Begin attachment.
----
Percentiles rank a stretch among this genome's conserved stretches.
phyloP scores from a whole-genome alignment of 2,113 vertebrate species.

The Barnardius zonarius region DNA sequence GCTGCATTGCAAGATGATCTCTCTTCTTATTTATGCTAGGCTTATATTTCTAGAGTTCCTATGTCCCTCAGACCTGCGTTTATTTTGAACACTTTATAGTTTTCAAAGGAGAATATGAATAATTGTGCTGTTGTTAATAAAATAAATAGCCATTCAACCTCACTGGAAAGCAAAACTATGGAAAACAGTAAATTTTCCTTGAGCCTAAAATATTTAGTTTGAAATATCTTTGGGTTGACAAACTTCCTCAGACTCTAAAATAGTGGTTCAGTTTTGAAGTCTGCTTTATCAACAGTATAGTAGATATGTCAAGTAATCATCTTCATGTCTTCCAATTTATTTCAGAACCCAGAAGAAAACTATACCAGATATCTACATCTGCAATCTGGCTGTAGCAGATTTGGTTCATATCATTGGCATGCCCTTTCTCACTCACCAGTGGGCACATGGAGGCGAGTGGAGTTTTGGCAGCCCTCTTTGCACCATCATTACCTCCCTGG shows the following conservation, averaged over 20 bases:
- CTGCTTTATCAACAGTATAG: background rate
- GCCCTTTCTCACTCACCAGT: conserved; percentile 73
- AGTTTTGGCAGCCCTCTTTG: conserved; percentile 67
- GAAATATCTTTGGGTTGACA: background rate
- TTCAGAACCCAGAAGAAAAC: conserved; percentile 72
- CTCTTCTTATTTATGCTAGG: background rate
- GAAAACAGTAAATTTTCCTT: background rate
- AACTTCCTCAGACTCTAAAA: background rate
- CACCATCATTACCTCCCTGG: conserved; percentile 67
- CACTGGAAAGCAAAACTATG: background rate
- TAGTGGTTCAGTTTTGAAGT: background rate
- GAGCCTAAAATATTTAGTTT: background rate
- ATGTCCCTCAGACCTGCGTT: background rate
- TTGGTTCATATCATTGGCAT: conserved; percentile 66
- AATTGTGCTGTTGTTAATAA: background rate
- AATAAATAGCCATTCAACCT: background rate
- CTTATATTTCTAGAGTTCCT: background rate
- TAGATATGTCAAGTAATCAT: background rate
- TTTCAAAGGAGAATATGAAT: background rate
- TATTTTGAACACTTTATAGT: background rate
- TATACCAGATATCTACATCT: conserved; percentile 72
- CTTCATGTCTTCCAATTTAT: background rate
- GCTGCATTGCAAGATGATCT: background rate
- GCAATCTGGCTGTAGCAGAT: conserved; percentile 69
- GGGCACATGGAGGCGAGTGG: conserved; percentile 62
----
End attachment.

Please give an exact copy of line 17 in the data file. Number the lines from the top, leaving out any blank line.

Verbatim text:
- TTGGTTCATATCATTGGCAT: conserved; percentile 66